Parkinson’s Foundation Hosts Annual Celebrate Spring New York

The Parkinson’s Foundation is hosting its Annual Celebrate Spring New York event, which will take place on Wednesday, April 11, 2018 at Lavo located at 39 East 58th Street between Madison and Park Avenues. Proceeds from the evening will support the foundation’s research programs.
Celebrate Spring New York was founded by G. Pennington Egbert III, his sister Missy Egbert Sheehan and their close friend Georgina B. Schaeffer whose fathers both lived with Parkinson’s disease. Each year the committee hosts Celebrate Spring New York, which has raised $910,000 since its inception and has brought countless young supporters into the fold to help fund the work of future leaders in Parkinson’s research and care.

G. Pennington Egbert III, Missy Egbert Sheehan and William B. Sheehan, Jr., Andrew Gustin, George and Peggy Hebard, Josh and Melissa Raskin, Jonathan and Katy Romero, Adam and Kim Wolfberg, and Darren and Michele Wolfberg are the Co-Chairs.

The event will begin at 7:00 PM with cocktails, hors d’oeuvres, a live auction and dancing, with music provided by DJ Brenda Black. Support levels are as follows: sponsorships at $25,000, $10,000, $5,000, $2,500, $1,250, $500 and individual tickets at $175.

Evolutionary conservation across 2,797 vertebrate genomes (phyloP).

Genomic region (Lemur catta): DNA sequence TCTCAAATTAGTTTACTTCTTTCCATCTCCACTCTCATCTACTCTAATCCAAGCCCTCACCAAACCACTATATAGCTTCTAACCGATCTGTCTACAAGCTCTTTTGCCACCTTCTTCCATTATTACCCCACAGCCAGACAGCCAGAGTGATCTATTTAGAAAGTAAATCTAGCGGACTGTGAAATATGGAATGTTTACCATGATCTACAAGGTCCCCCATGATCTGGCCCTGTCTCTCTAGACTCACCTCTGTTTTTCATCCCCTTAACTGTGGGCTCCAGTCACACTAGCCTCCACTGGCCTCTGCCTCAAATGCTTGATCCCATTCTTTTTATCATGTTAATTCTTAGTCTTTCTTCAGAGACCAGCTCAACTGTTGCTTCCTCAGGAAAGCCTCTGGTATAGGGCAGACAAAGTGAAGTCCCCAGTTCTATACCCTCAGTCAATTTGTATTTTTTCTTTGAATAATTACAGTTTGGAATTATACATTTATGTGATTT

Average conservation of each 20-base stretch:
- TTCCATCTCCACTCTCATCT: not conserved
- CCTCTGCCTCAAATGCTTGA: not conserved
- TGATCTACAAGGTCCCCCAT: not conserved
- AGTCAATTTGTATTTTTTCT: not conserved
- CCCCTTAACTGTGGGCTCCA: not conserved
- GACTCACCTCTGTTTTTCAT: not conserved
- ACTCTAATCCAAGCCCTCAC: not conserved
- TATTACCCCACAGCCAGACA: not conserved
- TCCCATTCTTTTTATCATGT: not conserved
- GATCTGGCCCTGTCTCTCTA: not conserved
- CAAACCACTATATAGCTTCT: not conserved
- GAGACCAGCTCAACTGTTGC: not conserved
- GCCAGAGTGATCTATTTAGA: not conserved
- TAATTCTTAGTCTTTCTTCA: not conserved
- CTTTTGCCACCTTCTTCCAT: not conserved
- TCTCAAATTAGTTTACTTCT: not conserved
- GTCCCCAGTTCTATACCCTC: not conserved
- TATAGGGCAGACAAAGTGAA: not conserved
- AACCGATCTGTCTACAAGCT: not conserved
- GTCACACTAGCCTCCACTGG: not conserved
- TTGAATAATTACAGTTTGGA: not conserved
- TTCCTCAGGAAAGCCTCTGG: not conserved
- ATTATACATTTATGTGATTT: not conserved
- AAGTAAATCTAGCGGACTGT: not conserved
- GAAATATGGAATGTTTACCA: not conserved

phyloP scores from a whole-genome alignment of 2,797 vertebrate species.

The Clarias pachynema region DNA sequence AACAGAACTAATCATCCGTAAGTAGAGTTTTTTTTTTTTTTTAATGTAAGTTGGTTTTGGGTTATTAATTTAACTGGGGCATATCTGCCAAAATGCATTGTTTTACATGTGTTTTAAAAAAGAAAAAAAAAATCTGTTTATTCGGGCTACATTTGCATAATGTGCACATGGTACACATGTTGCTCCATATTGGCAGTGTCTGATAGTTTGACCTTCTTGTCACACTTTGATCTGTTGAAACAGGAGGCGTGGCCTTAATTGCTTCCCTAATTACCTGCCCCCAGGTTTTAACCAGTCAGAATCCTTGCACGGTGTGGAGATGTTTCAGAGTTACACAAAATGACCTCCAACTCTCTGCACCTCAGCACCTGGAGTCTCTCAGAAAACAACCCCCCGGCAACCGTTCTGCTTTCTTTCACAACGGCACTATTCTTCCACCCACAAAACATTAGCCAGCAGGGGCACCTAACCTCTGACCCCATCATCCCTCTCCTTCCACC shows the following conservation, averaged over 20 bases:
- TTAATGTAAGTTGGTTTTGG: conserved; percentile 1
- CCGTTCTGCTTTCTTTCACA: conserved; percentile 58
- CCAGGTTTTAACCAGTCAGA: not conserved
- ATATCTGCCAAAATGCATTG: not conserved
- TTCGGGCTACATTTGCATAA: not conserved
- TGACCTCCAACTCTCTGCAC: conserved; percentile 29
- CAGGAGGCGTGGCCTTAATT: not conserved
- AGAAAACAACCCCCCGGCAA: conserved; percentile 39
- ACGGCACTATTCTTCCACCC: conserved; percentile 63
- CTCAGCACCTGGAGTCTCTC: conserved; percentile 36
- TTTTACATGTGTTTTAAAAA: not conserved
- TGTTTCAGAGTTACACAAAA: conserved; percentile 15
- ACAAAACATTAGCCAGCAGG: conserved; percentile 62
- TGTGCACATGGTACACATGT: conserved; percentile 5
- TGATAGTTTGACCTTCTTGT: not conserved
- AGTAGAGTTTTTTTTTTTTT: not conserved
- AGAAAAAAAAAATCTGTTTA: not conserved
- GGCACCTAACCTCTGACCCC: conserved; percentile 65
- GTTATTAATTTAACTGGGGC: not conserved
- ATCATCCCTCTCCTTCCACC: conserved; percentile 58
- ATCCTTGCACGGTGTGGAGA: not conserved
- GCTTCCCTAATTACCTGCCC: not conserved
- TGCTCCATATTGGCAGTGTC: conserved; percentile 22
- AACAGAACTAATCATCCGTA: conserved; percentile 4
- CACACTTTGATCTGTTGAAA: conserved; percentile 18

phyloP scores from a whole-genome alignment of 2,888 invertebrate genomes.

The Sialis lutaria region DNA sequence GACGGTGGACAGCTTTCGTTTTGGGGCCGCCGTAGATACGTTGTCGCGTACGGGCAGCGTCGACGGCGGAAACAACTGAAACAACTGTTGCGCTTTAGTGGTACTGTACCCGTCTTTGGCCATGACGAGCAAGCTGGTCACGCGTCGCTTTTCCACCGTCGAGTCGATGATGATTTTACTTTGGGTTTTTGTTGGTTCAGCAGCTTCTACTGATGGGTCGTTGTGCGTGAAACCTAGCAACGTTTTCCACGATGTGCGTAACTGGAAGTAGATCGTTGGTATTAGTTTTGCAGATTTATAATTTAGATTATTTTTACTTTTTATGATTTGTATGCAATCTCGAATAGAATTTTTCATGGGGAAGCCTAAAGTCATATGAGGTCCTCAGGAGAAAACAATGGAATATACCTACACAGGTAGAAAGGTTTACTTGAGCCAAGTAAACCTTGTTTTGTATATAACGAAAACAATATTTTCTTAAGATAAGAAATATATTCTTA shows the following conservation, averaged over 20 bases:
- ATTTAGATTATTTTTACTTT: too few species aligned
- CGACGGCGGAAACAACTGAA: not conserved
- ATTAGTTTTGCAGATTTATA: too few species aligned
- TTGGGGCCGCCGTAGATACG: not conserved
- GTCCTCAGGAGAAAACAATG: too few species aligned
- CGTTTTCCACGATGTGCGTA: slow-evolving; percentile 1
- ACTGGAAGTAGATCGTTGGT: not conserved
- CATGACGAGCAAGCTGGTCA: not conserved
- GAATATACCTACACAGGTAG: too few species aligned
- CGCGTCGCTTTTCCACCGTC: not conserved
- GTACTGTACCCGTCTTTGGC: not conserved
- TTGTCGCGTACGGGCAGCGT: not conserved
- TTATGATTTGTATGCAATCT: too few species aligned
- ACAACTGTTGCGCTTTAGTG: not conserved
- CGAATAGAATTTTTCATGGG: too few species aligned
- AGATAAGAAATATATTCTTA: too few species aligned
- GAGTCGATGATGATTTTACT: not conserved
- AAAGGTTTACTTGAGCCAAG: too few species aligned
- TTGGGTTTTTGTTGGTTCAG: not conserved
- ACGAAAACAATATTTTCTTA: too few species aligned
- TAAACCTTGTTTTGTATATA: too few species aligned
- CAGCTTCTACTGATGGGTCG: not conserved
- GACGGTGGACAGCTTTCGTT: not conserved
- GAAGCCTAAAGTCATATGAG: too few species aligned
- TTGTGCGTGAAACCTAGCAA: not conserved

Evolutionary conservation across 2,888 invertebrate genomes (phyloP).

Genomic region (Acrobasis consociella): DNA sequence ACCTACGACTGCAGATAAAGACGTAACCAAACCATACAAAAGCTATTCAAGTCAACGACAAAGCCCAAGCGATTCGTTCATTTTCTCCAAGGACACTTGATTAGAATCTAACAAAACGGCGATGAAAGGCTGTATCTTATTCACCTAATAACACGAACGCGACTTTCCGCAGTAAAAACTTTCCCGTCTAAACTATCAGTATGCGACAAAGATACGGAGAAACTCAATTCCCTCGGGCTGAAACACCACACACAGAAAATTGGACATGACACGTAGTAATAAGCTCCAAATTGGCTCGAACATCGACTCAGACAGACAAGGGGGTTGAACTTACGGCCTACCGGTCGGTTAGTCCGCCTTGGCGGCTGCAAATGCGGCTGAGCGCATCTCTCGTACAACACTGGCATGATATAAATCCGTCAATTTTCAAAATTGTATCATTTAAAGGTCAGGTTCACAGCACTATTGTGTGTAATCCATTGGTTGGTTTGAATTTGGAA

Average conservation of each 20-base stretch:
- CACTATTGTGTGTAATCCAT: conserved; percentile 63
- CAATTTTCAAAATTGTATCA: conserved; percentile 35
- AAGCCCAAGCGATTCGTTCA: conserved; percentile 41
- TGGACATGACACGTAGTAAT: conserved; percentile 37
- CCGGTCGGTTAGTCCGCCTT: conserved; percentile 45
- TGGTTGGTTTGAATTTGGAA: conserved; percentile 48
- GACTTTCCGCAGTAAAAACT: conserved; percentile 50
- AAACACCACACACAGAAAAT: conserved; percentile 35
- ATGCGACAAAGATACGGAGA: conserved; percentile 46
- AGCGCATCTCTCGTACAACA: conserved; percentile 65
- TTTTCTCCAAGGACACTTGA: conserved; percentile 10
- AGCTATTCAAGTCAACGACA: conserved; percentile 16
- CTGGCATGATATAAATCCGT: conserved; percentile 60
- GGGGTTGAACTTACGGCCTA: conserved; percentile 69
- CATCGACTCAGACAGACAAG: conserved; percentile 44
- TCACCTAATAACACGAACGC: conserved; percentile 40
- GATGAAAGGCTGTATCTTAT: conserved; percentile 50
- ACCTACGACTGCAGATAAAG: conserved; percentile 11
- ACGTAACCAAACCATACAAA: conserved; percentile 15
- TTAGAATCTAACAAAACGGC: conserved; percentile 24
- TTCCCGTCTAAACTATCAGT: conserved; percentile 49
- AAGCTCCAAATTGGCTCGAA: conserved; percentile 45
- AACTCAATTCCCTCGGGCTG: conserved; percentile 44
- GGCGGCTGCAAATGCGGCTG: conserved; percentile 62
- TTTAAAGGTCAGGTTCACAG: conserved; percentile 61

For more information on the Parkinson’s Foundation and to purchase tickets, please contact Kate Dixon at (646) 388 – 7635 or by email at You can also visit to purchase tickets directly.

For press information, contact Tony Manning Consulting at (212) 980-1711 or at

About the Parkinson’s Foundation
The Parkinson’s Foundation makes life better for people with Parkinson’s disease by improving care and advancing research toward a cure. In everything we do, we build on the energy, experience and passion of our global Parkinson’s community. For more information, visit or call (800) 4PD-INFO (473-4636).

About Parkinson’s Disease
Affecting an estimated one million Americans and 10 million worldwide, Parkinson’s disease is the second-most common neurodegenerative disease after Alzheimer’s and is the 14th-leading cause of death in the United States. It is associated with a progressive loss of motor control (e.g., shaking or tremor at rest and lack of facial expression), as well as non-motor symptoms (e.g., depression and anxiety). There is no cure for Parkinson’s and 60,000 new cases are diagnosed each year in the United States alone.

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